In what is likely to be a historic and important turning point toward helping the City of Los Angeles reach its clean energy targets, the Board of the Los Angeles Unified School District Tuesday voted unanimously for a resolution calling for the district to transition to 100% clean, renewable energy electricity by 2030; and all other energy usages including cooking, boilers, HVAC and transportation no later than 2040.
LAUSD schools and facilities are the largest consumers of electricity in Los Angeles. Now the District’s massive real estate portfolio of 60 million square feet of school roofs could soon become a source of revenue and power generation. LAUSD is also the second largest school district in the country, with more than 725,000 students enrolled in more than 1,100 schools, with more than 26,000 teachers. Transitioning to a 100% clean renewable energy profile, LAUSD will decrease greenhouse gas emissions by hundreds of thousands of tons annually.
On Tuesday, LAUSD Board Members Scott Schmerelson, Jackie Goldberg and Dr. George McKenna III, along with the the Los Angeles chapter of the Climate Reality Project, proposed the resolution for “Clean, Renewable Energy Resulting in Healthier Students and More Sustainable, Equitable Communities (Res-018-19/20).”
The resolution calls for the formation of a task force, led by the facilities division of LAUSD, no later than January 31, 2020, to view and research all the available options and plans for the most viable, feasible, low-cost or no-cost options to make this transition to 100 clean renewable energy, explained Michael Zelniker, Climate Reality Project, Co-Chair Los Angeles Chapter, who spearheaded the effort that began last March with a conversation with City Council Member Paul Krekorian.
“It all started when we attended a city council committee to discuss creation of a city climate emergency office and two of my colleagues, Sybil Azur and Kathy Schaeffer, asked the question about transitioning LAUSD to clean, renewable energy, not even realizing the school district was not under the jurisdiction of the city,” Zelniker told the Buzz.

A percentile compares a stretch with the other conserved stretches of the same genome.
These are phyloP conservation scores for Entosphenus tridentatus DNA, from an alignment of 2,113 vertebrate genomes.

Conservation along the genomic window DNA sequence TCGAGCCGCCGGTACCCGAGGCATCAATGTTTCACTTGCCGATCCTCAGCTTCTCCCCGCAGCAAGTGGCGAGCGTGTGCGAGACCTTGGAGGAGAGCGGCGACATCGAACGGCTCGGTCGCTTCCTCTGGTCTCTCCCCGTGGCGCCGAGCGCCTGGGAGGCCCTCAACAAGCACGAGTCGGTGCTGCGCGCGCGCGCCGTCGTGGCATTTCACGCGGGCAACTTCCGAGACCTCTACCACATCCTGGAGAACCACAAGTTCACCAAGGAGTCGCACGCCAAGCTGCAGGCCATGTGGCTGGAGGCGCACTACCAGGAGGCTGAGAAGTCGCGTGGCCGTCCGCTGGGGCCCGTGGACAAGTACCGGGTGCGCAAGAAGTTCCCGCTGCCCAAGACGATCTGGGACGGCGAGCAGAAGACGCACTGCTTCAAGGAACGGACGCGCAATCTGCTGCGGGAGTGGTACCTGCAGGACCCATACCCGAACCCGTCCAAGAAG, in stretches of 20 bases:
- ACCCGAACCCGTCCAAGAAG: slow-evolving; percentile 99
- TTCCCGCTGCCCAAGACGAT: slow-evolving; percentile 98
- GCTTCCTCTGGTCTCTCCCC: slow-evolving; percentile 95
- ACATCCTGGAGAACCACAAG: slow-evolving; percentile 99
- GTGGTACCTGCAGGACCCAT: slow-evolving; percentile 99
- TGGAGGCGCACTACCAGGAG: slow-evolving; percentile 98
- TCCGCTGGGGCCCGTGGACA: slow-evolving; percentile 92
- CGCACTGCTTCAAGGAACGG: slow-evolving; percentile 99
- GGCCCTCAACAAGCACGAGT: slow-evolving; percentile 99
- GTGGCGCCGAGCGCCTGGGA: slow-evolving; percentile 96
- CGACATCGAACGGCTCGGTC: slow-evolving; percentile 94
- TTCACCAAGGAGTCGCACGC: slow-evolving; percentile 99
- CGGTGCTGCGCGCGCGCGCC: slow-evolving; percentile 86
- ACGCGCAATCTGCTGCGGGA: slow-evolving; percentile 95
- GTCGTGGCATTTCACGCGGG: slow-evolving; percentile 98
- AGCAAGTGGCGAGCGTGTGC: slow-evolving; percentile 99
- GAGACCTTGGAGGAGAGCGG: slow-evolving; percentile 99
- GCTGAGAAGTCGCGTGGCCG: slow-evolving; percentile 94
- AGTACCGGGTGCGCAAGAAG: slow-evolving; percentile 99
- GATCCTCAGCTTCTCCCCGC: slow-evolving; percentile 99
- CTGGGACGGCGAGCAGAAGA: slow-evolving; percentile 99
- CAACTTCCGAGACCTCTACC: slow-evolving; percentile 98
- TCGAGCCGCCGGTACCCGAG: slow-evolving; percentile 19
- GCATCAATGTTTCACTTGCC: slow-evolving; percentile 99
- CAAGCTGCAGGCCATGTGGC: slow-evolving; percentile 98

“Councilmember Krekorian said he wanted to help, and three weeks later he made the introduction to LAUSD Board member Mr. Scott Schmerelson,” said Zelniker.
Senior staff of board members Jackie Goldberg and Dr. George McKenna III, who were receptive to supporting the resolution, advised Zelniker to identify and research specific, actionable strategies to making the transition to renewal energy. The timing was perfect, they said, because the LADWP’s Feed in Tariff (FiT) program, has been in place for several years and is working to develop local solar generation and save transmission costs.
The FiT program will allow the District to partner with solar developers to sell solar-generated power to LADWP and to receive compensation in consideration of the District providing the solar developer with the rooftop, parking lot, or other available space for the solar developer’s installation.
“Solar has been working great for homeowners, but solar on big roofs like that of many LAUSD buildings is even better. It can be half the cost of home solar, and it can do more than just lower school power bills,” said Dan Kegel, a parent and tech engineer, who also serves as chair of the Neighborhood Council Sustainability Alliance’s advocacy committee (and as a Buzz contributor), who was asked to speak at the meeting.
“It can provide revenue. LADWP’s feed-in tariff is generous, and lets you run a profit on daytime energy use… and their feed-in tariff plus, coming next year, should let you run a profit selling power in the evening, too. It can provide reliability for your school. Solar systems paired with batteries could keep the lights on and refrigerators and computers running when there’s a power outage… even one that lasts days or weeks,” said Kegel.
“At this point, the question isn’t whether LAUSD should start rolling out more solar — it’s when, where, and how,” concluded Kegel.
The resolution requires the task for to develop an implementation plan to meet the energy goals, in addition to reducing the District’s current level of waste production and increasing the impact of sustainability initiatives. The resolution calls for the task force to include District personnel, students, parents, labor partners, energy providers, renewable energy experts, and clean energy advocates, including but not limited to representatives from the Transportation Services Division, LADWP, Southern California Edison, and 100% Green Schools LA.
The task force will hold meetings once every four months with District teachers, parents, students, and staff until the completed implementation plan is presented to the Board for adoption no later than January 31, 2021.
“This is just the beginning,” said Zelniker. “Over the next 12 months we will review every low or no cost program, we cannot take money out of the class room to achieve this goal.”